Russia Rate Hike: Front-Loaded Action Confirmed

The Bank of Russia has decided to front-load the normalization of monetary policy, driven by the increase in near-term risks related to global markets, foreign policy, and the local fiscal stance. A further 25 basis point hike on 23 April appears to be a done deal. But the longer-term prospects are less certain, with various factors to watch.

Russian central bank governor, Elvira Nabiullina Source: Shutterstock

The Russian key rate is up by 25bp to 4.50%. Consensus expectations had been for no change, but following the recent pick up in CPI to 5.8% year-on-year at the beginning of March and the recent deterioration in the foreign policy backdrop, it was more of a 50/50 call. The action itself should not come as a surprise to us or to the market.

More importantly, the tone of the commentary has become more hawkish:

  • The CBR holds "open the prospect of further increases in the key rate at its upcoming meetings", meaning most likely another hike in April.
  • The bank expressed more confidence in the economic recovery, with local demand likely supported by extended travel restrictions.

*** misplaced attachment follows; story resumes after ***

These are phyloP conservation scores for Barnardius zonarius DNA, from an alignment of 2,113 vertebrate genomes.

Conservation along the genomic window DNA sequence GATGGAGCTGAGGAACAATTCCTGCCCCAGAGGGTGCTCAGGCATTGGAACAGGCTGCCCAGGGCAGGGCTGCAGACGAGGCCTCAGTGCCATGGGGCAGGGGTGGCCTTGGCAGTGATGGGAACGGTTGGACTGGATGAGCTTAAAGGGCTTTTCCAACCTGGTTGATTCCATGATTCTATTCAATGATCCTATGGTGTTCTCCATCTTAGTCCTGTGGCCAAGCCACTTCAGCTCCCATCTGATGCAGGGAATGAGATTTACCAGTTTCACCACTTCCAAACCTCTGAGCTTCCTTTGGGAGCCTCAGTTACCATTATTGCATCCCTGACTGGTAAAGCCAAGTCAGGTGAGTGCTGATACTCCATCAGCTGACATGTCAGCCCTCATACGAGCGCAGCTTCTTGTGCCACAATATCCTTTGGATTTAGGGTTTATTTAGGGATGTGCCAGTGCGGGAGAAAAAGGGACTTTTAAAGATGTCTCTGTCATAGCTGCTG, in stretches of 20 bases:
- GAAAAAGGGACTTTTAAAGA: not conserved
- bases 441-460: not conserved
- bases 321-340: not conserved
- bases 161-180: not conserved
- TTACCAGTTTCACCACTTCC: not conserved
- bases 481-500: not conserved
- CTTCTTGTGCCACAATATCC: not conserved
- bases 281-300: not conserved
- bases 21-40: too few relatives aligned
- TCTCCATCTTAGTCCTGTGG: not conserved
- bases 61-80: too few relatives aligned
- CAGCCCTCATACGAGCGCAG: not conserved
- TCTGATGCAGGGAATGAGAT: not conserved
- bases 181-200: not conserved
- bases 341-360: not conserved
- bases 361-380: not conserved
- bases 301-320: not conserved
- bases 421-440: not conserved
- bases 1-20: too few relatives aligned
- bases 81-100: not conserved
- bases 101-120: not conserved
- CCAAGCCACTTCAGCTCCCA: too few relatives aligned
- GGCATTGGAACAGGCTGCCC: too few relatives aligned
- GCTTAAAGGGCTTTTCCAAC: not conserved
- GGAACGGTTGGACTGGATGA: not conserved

• It also acknowledged higher foreign policy risks.
  • And it pointed to additional inflationary risks from a potential flattening in the budget consolidation curve.

It appears that the CBR has indeed decided to front-load the normalization of monetary policy, driven by various market developments including global bond market volatility, a deterioration in the foreign policy backdrop, and higher uncertainty regarding the local fiscal side following a pick up in budget spending in the first two months of 2021 and indications by the Finance Ministry that they consider additional investment from the National Wealth Fund into local projects in the amout of US$12-15bn in 2021-23.

Based on all the above, another 25bp hike on 23 April appears to be a done deal. However, we are looking forward to Governor Elvira Nabiullina's press-conference later today in order to see longer-term guidance. We note that following today's hike, Russia's real key rate, based on expected CPI in 12 months, is around +0.7%, which is higher than the mid-range of Russia's peers (from -2.7% in Hungary to +3.0% in Kazakhstan, with Turkey's +8.4% taken as a special case), and already close to the 1-2% level the CBR is willing to reach in the medium-term. Meanwhile, the strength of the local economic recovery still requires further confirmation, in our view.

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Disclaimer: This publication has been prepared by the Economic and Financial Analysis Division of ING Bank N.V. (“ING”) solely for information purposes without regard to any ...

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